by: J.T. Foley
This list includes low-fuss perennials that have long flowering times. They are great for pollinators and love being planted in full sun. Once established, these rockstars can tolerate the drought and heat of summer in our area quite well.
This is great long blooming perennial that is pollinator friendly while being deer resistant. The foliage has a strong fragrance which tends to deter deer browsing. The flowers are usually light blue to lavender, and they flower late May-June. If sheared after the blooms fade you may even get a second bloom in late summer!
Agastache (Anise Hyssop)
Another perennial with a long flowering time that is great for the butterflies, bees, hummingbirds, and other pollinators. It blooms all summer in several colors including pink, orange, yellow and shades of blue. There are several species of this Southwestern U.S. native that is now highly hybridized to produce its long flowering time and more compact growth.
This herb has become a hot ticket item in recent years because there have finally been some breeders who have taken on this [previously] finicky perennial. As a result, there are now hybrids that bloom longer and withstand both heat and drought. Look for the new varieties such as “Phenomenal” and “Sensational” as greatly improved specimens of this herbal standard that is now a widely planted mainstream garden addition.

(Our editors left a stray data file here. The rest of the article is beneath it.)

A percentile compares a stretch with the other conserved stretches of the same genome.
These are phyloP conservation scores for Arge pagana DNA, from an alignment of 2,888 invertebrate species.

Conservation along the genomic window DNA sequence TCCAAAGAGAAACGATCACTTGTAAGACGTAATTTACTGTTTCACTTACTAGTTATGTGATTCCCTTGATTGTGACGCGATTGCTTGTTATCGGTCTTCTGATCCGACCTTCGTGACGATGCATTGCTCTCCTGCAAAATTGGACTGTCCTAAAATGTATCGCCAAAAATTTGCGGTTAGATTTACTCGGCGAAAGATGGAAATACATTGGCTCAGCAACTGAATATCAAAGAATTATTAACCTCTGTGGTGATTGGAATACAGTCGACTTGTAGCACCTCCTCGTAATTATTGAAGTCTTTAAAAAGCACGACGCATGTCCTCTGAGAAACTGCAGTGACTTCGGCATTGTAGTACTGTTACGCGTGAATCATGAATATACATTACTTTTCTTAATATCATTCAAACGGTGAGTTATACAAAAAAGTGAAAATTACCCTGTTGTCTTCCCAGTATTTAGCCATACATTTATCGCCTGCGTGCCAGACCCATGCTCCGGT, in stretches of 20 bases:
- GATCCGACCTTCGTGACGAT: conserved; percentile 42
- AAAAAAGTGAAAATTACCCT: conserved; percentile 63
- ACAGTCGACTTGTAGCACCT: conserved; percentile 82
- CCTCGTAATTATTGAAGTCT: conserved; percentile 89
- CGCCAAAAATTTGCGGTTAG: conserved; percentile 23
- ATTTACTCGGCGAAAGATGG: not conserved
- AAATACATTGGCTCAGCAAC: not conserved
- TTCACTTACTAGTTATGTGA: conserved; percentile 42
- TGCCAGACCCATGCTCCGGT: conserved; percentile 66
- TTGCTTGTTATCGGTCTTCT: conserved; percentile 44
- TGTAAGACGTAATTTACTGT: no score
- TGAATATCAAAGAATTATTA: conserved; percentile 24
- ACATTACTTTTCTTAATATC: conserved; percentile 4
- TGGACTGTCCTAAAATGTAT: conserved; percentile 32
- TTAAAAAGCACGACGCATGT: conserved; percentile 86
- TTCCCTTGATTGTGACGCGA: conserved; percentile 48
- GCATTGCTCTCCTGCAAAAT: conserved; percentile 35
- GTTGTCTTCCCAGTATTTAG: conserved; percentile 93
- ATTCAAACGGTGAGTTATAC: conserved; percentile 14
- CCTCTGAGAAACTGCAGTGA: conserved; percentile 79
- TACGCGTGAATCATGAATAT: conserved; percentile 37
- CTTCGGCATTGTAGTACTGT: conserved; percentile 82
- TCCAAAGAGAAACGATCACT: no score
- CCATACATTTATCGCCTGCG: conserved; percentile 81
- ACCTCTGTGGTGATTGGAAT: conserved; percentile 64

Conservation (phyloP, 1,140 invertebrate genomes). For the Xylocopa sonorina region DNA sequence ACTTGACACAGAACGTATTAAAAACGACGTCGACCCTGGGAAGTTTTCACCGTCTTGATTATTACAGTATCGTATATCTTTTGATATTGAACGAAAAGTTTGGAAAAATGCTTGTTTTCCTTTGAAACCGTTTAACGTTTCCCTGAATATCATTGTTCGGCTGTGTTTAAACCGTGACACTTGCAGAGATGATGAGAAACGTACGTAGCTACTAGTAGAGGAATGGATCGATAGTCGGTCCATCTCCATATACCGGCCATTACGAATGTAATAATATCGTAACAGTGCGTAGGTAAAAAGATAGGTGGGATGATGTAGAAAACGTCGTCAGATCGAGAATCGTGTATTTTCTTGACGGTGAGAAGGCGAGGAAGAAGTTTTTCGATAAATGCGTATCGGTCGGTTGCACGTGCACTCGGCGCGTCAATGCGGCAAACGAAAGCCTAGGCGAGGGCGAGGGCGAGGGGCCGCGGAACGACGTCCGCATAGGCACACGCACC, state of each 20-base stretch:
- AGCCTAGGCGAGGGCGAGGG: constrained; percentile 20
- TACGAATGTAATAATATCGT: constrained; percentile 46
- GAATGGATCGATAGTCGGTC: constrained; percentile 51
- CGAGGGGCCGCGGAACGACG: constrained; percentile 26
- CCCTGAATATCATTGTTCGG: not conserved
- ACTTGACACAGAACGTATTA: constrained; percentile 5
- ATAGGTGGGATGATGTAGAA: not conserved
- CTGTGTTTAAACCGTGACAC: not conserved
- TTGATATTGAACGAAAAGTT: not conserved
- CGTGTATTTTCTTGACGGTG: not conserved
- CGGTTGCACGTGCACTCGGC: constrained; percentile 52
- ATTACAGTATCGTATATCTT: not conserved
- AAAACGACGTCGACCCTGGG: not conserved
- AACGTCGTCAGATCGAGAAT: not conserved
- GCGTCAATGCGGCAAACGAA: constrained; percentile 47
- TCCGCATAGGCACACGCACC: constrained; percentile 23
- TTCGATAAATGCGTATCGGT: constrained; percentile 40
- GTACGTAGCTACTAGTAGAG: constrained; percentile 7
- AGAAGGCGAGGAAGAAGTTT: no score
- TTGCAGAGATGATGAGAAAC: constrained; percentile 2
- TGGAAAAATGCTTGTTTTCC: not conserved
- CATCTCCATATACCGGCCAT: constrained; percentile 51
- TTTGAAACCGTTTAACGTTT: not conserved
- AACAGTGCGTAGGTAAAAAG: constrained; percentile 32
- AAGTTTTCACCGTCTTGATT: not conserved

Rosemary is typically an easy plant to grow in deer prone areas, but it may take some special preparations to have it survive in your landscape long term. Be sure to amend the soil where you plant it: ideally it should be planted on a mound or slope where heavy rain or snow melt can drain away from its roots. It does not like a wet root zone at any time of the year. If you give your rosemary plant a well-amended home in full sun, it should give you several seasons of growth in return.
“May Night” is a blue flowering perennial. It is another easy-to-grow plant for full sun. Again, this foliage is highly scented which the deer tend to avoid. Once it blooms in April and May, it can be cut back to the base where new growth will re-emerge and flower a second time in late summer.
J.T. Foley is a local Master Gardner, professor, and owner of Snow Creek Nursery in Penhook.